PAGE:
Procuring funds for research is the flip side of a scientist’s livelihood.

But in the age of budget cuts and sequestration, funding from sources such as the National Science Foundation (NSF) is drying up, forcing scientists to find creative ways to keep research and innovation alive.

So while some have gone the way of Galileo and Charles Darwin, paying for their research out-of-pocket, those who lack personal and family fortunes are taking a grassroots approach by appealing to the public through crowdfunding.

Evon Hekkala, assistant professor of biology, is using crowdsourcing to fund research that she and her students are conducting jointly with the American Museum of Natural History. Photo by Janet Sassi

Crowdfunding (also called crowdsourcing) is, simply put, a form of digital fundraising. In the spirit of old-fashioned bake sales, websites such as Kickstarter and Indiegogo allow individuals and groups to raise money for a project by receiving small amounts of money from a large number people. These online platforms sponsor causes that span the fundraising spectrum; from disaster relief, to startup companies, to support for starving artists.

Assistant Professor of biology Evon Hekkala, Ph.D., is pioneering the use of crowdfunding at Fordham, having set up a fundraiser on Microryza, a science-specific platform (the site’s mission is “science for the people, by the people”). Hekkala and her students launched a 45-day campaign on the site to raise $13,000 toward a project on genetic variation in museum specimens.

“After eight unsuccessful NSF submissions, we decided to take it straight to the people,” Hekkala said.

The project, “DNA from Dioramas,” is an ongoing collaboration between Hekkala’s lab and the American Museum of Natural History. The research team samples DNA from animal specimens that the museum collected during an expedition to the Congo a century ago, and which are now on display in the museum’s dioramas. In doing so, the team can learn how the region has changed over the century.

“There are thousands of specimens from the expedition 100 years ago that we can compare to animals and populations that are in the Congo now,” Hekkala said. “Depending on what our data shows, we can add to the signage and share with the public the updated research that’s ongoing at the museum and here in our lab. It’s a great educational opportunity for the millions of people who see the dioramas every year.”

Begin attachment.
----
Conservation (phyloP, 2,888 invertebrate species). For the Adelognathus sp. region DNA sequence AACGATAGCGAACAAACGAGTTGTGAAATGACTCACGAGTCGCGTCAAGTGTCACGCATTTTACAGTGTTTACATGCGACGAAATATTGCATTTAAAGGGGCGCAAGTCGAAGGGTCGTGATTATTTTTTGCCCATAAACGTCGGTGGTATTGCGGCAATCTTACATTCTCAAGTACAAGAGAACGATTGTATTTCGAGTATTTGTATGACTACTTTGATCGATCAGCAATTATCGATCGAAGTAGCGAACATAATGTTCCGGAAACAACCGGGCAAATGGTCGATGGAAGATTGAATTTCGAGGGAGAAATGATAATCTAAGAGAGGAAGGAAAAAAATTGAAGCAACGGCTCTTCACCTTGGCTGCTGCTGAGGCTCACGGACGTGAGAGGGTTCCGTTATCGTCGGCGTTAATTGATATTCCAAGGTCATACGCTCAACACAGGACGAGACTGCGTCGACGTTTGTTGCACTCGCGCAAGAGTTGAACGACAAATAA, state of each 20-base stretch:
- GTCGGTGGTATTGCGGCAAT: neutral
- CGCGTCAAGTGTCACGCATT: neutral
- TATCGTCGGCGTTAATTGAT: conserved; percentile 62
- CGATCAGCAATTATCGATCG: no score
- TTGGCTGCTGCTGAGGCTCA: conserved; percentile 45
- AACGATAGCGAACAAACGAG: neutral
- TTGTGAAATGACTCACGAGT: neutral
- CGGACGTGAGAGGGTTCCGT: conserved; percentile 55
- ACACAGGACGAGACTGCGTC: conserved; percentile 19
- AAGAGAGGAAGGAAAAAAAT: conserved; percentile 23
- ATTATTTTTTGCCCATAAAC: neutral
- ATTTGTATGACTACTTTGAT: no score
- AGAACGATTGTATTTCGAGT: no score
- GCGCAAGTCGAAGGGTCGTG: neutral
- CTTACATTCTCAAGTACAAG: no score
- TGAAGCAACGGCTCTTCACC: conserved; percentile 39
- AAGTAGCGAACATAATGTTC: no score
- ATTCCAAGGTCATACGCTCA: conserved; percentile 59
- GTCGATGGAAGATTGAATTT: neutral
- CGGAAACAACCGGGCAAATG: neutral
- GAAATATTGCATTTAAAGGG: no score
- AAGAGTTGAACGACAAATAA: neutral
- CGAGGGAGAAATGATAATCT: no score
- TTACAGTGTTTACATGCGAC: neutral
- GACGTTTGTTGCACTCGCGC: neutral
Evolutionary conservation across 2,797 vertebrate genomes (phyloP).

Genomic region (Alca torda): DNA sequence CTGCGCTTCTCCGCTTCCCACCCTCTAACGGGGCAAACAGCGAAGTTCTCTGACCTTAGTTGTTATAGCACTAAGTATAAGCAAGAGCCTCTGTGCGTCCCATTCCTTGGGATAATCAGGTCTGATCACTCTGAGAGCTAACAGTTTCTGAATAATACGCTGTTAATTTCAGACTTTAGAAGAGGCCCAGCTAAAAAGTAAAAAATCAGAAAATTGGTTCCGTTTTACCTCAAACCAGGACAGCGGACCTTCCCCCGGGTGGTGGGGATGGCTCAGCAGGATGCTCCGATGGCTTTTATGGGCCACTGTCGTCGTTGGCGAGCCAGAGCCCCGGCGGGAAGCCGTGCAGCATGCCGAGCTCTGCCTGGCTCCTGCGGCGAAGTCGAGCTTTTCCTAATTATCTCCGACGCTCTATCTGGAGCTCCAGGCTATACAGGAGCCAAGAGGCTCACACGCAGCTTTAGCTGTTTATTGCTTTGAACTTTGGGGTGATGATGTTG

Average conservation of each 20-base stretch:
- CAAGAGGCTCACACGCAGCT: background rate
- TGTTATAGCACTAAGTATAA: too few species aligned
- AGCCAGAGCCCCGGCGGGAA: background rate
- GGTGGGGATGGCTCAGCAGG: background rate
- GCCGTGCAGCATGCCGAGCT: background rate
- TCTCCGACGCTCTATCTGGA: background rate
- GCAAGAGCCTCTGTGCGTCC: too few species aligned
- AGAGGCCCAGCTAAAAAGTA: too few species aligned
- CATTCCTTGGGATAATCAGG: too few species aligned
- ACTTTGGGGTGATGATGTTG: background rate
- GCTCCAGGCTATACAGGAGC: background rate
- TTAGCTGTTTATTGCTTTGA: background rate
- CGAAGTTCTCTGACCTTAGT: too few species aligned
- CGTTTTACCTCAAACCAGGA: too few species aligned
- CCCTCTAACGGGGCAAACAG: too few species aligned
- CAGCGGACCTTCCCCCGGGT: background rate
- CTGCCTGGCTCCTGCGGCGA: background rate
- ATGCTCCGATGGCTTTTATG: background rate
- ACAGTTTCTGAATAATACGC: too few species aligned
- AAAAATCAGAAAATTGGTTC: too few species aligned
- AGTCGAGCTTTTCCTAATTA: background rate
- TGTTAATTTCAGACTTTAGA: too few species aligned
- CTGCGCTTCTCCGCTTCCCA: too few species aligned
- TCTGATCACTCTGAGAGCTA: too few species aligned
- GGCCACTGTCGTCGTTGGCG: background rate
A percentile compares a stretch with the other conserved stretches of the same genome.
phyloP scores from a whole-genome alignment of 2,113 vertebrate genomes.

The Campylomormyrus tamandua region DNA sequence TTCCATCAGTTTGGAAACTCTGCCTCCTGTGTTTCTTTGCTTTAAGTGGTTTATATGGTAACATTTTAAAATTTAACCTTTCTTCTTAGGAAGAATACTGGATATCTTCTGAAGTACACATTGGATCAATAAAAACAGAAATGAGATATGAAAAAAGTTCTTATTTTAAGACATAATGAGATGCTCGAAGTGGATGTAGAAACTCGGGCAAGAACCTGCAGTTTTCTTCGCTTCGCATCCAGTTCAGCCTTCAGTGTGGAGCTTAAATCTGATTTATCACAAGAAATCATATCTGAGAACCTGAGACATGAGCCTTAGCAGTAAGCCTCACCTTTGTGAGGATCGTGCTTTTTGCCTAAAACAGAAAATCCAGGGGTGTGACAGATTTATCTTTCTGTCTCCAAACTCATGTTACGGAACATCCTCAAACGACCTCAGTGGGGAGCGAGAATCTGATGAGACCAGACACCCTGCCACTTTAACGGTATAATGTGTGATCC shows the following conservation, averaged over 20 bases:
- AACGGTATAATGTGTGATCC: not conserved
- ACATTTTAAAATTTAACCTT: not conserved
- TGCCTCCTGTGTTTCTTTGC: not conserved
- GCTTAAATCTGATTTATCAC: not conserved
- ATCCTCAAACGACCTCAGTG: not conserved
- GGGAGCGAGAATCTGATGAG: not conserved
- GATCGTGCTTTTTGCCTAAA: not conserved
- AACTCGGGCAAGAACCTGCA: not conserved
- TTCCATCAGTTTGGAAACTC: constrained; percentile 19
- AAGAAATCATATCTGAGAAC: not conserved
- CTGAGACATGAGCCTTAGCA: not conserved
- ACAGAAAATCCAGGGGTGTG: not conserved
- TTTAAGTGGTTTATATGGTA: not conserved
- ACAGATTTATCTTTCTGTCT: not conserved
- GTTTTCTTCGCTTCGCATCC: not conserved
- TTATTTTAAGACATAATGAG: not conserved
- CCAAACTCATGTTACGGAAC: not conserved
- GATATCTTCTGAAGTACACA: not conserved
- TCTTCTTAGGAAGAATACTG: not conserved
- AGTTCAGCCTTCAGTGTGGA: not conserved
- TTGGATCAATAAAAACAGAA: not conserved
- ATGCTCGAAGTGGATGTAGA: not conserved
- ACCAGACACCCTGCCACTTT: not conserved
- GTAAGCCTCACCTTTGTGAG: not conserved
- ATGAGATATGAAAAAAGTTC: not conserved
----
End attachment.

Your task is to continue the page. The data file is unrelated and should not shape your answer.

Hekkala and her students are undertaking a social media blitz to promote their campaign, broadcasting their Microryza page across Facebook and Twitter, sending word out in email blasts, and soliciting social media mentions from science journalists.

“You have to be constantly promoting it. You can’t let it just sit to raise its own money,” Hekkala said. “But if you frame it in the right way, it can be effective for anyone.”

Crowdfunding research in academia has appealed to researchers who are strapped for cash, but has left has left some universities uncertain about how to handle money that comes from crowdfunding. Some, such as the University of Arizona, have barred faculty and staff from using the sites until the school can craft a policy on the technique.

Because Hekkala is the first at Fordham to undertake the initiative officially, the Office of Sponsored Programs (OSP) is letting the process unfold organically. Determining how to catalog the donations she receives is somewhat tricky, though, said Kris Wolff, manager of the OSP.

“The usual checklist of things that determine that money is grant rather than a gift are not present,” she said.

The office cannot simply classify the funds as grants, Wolff said, because grants often require an end product, such as a publication, and demand stringent financial reporting (the latter of which is a requirement of University auditors as well). Crowdfunding websites do not set such requirements. However, forgoing the “grant” classification would exclude faculty from certain OSP resources, and could mean that these funds are not taken into consideration when faculty come up for tenure review.

“I think we will all have to relax our definitions, because this is probably going to become more popular with the tightening of federal research budgets. In ten years, it might be completely normal for someone to fund an entire project through crowdfunding,” Wolff said.

“We need to lay the groundwork now to allow for that to happen. If we don’t, we could miss out on an important source of research dollars.”